University of California-Berkeley Dean Erwin Chemerinsky and Professor Aaron S. Edlin have purportedly solved the problem faced by Gov. Gavin Newsom. Despite overwhelming support in the media and massive fundraising
on his behalf, Newsom is facing worsening polls in his fight against his recall and could lose in the election
. In their guest essay
for the New York Times Chemerinsky and Edlin declare any such successful recall would be unconstitutional as a denial of the principle of “one person, one vote.” The reason, however, would seem to suggest a wide array of elections as unconstitutional in the process.
Chemerinsky and Edlin start their analysis with a reasonable objection. They note that Newsom could lose the first vote on the recall but still have more votes than anyone elected in the second vote for his replacement. That seems highly likely with the large number of people vying to replace him.
That would make for a great policy argument for a change in the recall system. Indeed, I have long argued that a president should not be elected with less than a majority of votes and that we should hold runoffs of the two top candidates to guarantee majority support (the same could be done in a recall election). However, I did not argue that presidents elected with less than a majority was unconstitutional given the federal electoral college.
Chemerinsky and Edlin go further to call for challenges based on the concept of “one person, one vote” and point to the Supreme Court case law. They cite two 1964 cases, Wesberry v. Sanders and Reynolds v. Sims addressing voting districts with significantly different populations. The result is that voters in the smaller population districts had greater voting power.
Not only do the professors call for a challenge, they insist that this “should not be a close constitutional question.” I expect many judges would rule that they are correct that it is a not a close question but not for the same reason (or outcome).
For Newsom to be removed, a majority will have to declare that they no longer want him to be governor. The professors do not question that such a vote is entirely proper and constitutional.
On the second vote, Newsom is not a candidate because the majority of voters decided that they want him out of office. They did so knowing that they would then have to vote for someone else in the second vote. California decided that, rather than hold a runoff for a majority-supported replacement, they would simply accept that candidate with the most votes. There are various possible supporting reasons for such a system. The state may have viewed a recall as a traumatic and costly distraction from government. This simple process allows for someone to take office quickly and without an extended campaign. Moreover, the state may view the term as an abridged or shortened period. Presumably, a governor could be removed with only a few weeks or months remaining. The voters would then have a chance to elect a new governor if they so desired.
This has happened before. Gray Davis was removed from office in 2003 and replaced by Arnold Schwarzenegger. Davis only received only 44.6 percent for remaining in office and Schwarzenegger received 48.5 percent of the vote to assume the office. Even though he received less than fifty percent of the vote, the professors declared that “Schwarzenegger was properly elected” because he still receive more votes that Davis. Thus, the problem is not that a governor is elected with less than a majority but only that he could be elected with fewer voters than the recalled governor.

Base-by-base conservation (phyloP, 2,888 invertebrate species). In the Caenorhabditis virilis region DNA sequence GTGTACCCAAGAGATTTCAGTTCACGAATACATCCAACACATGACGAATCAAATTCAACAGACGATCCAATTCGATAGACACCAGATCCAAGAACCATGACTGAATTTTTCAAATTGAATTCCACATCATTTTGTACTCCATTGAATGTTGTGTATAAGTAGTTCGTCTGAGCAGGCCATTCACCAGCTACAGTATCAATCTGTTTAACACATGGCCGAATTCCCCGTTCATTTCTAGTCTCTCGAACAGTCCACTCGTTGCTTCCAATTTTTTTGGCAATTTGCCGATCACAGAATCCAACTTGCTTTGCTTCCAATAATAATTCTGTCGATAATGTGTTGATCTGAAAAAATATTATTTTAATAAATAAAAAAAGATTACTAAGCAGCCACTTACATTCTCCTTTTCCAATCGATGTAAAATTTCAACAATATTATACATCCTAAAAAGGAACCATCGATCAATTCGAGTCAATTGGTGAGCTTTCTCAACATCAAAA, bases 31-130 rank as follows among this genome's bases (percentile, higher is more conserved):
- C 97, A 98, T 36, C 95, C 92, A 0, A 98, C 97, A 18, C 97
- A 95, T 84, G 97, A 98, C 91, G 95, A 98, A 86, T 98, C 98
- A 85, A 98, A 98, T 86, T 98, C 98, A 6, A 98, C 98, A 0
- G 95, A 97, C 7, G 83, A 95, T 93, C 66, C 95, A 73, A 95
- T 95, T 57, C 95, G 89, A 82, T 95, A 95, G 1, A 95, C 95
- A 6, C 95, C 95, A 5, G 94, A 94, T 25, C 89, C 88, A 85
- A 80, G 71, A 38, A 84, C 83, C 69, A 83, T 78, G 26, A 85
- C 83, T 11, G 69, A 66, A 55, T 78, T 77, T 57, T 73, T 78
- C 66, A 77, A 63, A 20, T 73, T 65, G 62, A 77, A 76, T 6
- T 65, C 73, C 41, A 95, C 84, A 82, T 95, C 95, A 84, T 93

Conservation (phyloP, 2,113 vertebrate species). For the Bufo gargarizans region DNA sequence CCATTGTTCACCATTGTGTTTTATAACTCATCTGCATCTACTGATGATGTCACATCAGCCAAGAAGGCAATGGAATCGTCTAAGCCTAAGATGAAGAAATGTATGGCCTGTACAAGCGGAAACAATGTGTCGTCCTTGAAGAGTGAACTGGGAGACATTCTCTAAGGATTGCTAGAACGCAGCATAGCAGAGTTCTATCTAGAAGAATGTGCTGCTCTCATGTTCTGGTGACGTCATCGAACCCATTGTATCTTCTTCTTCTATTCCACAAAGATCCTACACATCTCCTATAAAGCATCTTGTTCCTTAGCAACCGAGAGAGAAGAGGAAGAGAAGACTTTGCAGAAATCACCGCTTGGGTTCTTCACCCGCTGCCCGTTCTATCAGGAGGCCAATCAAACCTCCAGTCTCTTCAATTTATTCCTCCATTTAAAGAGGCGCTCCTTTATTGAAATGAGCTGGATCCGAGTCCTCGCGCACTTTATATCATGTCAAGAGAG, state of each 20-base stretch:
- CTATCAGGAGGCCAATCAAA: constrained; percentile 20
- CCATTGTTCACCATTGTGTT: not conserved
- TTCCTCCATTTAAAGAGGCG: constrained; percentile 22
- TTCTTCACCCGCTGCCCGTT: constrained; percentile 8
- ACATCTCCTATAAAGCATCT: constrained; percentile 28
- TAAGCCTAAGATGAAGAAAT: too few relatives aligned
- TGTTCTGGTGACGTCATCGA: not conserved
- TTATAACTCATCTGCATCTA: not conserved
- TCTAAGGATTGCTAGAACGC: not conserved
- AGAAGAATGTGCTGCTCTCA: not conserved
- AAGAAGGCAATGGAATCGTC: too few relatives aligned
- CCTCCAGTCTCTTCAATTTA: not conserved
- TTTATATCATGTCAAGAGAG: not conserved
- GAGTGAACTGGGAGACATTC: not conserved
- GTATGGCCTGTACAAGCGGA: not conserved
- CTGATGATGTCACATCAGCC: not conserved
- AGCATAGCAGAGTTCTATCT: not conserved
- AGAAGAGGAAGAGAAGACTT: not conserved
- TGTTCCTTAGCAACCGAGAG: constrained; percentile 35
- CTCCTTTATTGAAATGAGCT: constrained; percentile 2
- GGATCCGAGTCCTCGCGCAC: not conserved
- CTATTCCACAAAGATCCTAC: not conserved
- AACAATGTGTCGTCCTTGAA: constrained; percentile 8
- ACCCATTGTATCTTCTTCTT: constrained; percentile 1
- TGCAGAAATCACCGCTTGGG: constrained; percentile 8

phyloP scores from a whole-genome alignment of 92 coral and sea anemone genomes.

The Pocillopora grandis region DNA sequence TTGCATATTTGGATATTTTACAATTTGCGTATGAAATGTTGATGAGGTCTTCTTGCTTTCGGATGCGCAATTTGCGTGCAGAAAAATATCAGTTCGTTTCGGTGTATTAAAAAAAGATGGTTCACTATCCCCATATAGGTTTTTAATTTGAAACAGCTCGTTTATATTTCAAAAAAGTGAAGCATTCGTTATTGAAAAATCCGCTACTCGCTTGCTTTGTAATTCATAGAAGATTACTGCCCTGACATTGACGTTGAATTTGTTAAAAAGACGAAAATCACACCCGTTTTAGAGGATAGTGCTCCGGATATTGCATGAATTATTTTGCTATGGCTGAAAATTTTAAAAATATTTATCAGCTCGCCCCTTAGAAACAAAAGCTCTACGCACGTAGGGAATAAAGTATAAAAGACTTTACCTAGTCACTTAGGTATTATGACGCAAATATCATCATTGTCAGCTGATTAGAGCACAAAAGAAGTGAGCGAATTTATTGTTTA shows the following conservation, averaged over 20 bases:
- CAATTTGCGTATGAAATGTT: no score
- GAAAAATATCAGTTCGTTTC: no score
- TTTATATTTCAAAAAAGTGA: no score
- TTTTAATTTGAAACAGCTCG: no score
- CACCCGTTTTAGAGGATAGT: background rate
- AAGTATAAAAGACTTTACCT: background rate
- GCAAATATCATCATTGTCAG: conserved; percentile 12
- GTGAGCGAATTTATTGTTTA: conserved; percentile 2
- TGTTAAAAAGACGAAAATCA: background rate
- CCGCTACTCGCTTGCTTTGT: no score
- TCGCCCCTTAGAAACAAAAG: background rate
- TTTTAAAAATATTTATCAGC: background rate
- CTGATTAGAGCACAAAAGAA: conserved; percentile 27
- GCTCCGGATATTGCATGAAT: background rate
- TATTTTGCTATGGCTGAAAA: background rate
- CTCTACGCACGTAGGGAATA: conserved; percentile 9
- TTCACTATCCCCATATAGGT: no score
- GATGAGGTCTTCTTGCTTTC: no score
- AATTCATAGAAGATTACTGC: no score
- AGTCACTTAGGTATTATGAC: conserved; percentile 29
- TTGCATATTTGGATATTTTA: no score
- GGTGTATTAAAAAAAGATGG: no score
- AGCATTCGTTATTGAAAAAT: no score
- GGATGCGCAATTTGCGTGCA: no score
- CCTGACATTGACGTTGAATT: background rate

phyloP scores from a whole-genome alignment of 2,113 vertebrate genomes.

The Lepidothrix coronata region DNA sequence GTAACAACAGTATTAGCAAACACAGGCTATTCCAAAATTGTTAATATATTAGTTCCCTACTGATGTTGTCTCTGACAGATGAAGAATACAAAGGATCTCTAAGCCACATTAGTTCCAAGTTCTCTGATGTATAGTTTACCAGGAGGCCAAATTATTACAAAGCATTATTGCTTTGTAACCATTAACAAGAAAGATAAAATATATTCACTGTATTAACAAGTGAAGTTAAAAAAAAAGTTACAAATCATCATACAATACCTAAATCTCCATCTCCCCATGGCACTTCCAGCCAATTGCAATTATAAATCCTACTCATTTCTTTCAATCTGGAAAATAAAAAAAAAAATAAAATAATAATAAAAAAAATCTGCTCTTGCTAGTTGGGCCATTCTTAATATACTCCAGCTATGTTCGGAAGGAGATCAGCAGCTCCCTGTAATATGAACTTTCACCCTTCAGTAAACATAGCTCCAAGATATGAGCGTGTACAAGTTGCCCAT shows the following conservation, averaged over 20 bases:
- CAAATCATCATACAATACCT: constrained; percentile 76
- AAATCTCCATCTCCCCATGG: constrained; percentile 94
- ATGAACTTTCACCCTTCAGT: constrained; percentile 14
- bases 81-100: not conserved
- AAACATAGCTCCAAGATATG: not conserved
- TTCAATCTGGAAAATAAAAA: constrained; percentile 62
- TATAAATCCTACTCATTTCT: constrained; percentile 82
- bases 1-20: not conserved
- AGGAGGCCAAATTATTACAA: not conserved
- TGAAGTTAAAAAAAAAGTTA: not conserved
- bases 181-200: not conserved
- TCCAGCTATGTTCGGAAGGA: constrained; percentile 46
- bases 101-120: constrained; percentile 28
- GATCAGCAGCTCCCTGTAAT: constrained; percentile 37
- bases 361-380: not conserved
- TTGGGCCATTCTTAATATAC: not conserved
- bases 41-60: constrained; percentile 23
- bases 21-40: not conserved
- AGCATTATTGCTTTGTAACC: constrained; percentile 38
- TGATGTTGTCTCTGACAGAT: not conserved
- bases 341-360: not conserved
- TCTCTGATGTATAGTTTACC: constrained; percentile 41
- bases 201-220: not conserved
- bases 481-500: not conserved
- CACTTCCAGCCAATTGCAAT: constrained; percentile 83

I do not see the clear or even compelling basis for declaring the recall system unconstitutional on that ground. First, as a practical matter, citizens may vote against a recall simply because they do not want to see a turnover of office as opposed to supporting Newsom. Second, the disparity in the two votes is due to the first vote being a binary choice. Either Newsom is in or Newsom is out. The state understood that reality when it allowed any qualified person to run in the second vote. The value a replacement securing a majority was not as great as giving the greatest degree of opportunity for others to seek the office.
Finally, there is equality in voting. The first vote is by majority. The second vote can be won by plurality. However, all of the votes are weighed the same. Indeed, the professors do not object to some voters being able to elect their choice by plurality.
The essay suggests that, since the losing voters in the first round would prefer Newsom to the alternatives, their votes are being watered down or curtailed. However, they lost that first vote and those same voters then fractured due to the large number of alternative candidates. They still voted and their votes still were weighed the same.
Nevertheless, the professors declare that “The Constitution simply does not permit replacing a governor with a less popular candidate.” That is not correct in my view, though reasonable people can disagree on such points. After the first vote, there was no more popular candidate. At that point, Newsom was neither governor nor a candidate under California law after the first round. Of course, if these professors believe (as they state) that this is a relatively easy constitutional question, they should challenge the law. It may prove neither a close nor a viable constitutional question.